Conversations on 16th & Guadalupe
The mad woman on the sidewalk glares,
What you looking at me for?
I ain’t no man’s sugar,
Ain’t no mama’s darling girl neither.
And I ain’t got no name,
Least not one I’ll tell you about.
So don’t act like you care
Waitin’ on your ride off this corner.
Lest you got some change
To give an old woman?
See my eyes
They ain’t what they used to be.
And I got this pain,
And I got to pay this doctor
To help me out…
You kidding me?! A twenty?
Dollar Tree, here I come.
A tiny, crumpled thing
Camps out near my coffee stop,
Wants to know, You in church?
She grins, broad and toothless.
One thing for sure,
Jesus coming back real soon
Cause this place is a mess.
I ask, Why so many homeless here?
She shrugs. Austin is a kind city.
A bus driver bellows from her open door,
Hey you! I turn.
Go check on that lady in the wheelchair.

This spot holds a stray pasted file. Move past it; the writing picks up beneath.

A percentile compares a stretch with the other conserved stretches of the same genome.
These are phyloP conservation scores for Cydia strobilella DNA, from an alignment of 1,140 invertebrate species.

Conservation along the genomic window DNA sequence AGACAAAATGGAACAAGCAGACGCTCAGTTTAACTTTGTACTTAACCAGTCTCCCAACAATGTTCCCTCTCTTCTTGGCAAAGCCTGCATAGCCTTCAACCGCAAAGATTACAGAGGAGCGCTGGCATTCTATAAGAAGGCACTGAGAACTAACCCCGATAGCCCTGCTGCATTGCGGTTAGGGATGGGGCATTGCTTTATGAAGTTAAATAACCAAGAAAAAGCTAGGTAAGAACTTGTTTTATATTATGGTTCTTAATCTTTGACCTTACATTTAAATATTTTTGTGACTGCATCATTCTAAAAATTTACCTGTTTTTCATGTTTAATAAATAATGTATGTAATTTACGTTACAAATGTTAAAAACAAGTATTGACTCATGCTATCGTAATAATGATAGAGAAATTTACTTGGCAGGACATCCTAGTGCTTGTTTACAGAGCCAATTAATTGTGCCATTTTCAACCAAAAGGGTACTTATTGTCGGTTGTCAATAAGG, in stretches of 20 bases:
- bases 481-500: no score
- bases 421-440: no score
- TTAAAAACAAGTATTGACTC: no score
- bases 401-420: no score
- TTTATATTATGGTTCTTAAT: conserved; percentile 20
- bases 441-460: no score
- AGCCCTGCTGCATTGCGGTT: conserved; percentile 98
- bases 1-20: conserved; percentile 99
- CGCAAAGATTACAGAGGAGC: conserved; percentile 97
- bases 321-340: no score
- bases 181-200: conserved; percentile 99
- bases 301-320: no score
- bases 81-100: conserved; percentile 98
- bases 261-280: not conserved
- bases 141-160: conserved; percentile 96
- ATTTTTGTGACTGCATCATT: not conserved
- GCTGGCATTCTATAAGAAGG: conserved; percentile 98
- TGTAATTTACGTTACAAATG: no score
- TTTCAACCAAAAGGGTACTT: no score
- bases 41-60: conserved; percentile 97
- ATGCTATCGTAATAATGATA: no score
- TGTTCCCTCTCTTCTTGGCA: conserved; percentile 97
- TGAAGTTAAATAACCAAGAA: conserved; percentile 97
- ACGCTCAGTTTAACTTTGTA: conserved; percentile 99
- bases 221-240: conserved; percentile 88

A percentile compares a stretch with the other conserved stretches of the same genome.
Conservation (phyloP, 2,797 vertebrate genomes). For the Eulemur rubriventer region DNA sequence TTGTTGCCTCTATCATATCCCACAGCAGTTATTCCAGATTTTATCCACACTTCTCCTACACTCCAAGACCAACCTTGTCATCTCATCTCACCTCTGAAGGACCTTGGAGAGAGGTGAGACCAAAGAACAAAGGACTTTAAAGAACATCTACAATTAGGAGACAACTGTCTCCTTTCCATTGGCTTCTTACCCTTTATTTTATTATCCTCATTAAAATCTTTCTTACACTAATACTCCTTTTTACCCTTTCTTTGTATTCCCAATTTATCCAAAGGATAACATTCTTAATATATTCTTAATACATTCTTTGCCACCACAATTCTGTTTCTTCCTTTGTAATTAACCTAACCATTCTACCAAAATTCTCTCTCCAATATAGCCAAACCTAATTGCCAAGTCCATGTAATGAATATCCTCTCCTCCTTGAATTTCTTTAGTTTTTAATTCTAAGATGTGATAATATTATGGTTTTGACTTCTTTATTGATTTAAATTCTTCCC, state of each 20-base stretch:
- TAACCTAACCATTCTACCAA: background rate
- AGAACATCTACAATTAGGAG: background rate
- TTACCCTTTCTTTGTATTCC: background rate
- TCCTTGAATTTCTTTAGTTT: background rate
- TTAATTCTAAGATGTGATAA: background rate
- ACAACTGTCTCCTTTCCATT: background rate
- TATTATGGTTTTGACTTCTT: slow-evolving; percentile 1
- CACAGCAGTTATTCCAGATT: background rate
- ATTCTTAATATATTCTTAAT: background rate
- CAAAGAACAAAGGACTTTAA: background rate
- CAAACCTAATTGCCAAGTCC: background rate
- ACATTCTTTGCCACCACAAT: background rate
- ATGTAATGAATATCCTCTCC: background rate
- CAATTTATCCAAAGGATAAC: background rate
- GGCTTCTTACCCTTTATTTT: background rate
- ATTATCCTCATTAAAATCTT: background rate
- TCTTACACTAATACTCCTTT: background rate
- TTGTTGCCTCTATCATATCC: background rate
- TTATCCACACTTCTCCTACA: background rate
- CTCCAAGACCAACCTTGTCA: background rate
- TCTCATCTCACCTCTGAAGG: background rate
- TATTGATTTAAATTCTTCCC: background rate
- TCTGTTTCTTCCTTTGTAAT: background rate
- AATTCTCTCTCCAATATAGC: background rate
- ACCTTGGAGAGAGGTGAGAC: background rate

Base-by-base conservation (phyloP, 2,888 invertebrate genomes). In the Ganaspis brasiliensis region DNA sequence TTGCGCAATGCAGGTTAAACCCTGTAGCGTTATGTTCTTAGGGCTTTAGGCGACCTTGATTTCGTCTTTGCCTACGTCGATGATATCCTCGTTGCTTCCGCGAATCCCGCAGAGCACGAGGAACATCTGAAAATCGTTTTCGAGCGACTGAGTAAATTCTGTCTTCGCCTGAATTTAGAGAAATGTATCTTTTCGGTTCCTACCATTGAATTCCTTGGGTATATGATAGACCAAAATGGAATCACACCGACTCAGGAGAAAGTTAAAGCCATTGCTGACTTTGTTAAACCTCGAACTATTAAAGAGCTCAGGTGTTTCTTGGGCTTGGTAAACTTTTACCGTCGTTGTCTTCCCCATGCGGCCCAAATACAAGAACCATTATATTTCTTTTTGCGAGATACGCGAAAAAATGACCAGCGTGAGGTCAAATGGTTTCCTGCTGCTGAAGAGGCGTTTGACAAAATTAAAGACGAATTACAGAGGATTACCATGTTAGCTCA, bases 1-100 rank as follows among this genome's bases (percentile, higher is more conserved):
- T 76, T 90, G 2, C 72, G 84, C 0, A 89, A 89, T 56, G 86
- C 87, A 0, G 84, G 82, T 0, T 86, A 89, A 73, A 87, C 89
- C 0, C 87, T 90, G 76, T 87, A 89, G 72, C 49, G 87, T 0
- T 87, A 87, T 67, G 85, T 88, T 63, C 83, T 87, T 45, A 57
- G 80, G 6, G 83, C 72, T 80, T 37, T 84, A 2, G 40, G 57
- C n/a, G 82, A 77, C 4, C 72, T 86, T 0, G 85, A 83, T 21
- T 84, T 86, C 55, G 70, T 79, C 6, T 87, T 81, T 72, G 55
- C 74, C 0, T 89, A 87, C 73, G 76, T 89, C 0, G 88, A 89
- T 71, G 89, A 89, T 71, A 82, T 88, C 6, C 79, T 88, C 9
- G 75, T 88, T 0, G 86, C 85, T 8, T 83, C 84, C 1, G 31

She sick? She dead?
I go where she points.
To the sleeping wheelchair lady
On the corner of 16th and Guadalupe:
Are you OK?
It’s a sweltering June afternoon,
And your shelter blanket
Slips down to show the
Worn ink spread across your chest.
Better days, maybe.
I should’ve asked your name.
I wanted to. But you looked
Right through me, drifting
On low tides of a sunless plain.
One nod, two for good measure
And I left you on that corner.
And I thought,
I don’t deserve my name.
Life breaks all us darling girls,
We got that in common.
She cold snaps, or slow roasts
Heart, limb, hope, sanity
Then saunters toward the red sunrise
To wash her hands of broken glass.
But my people glued the pieces back
And taught me how to hide the cracks
And the worth of a name.
Maybe you got people?
Maybe they miss you too,
Or maybe they did this to you.
April Ojeda is a teacher and writer from the Oklahoma Panhandle. She lives in a fast-spinning world, so she writes poetry as a means of prayer and of untangling the threads of daily life. She lives with her family in West Texas and finds her greatest inspiration in the outdoors.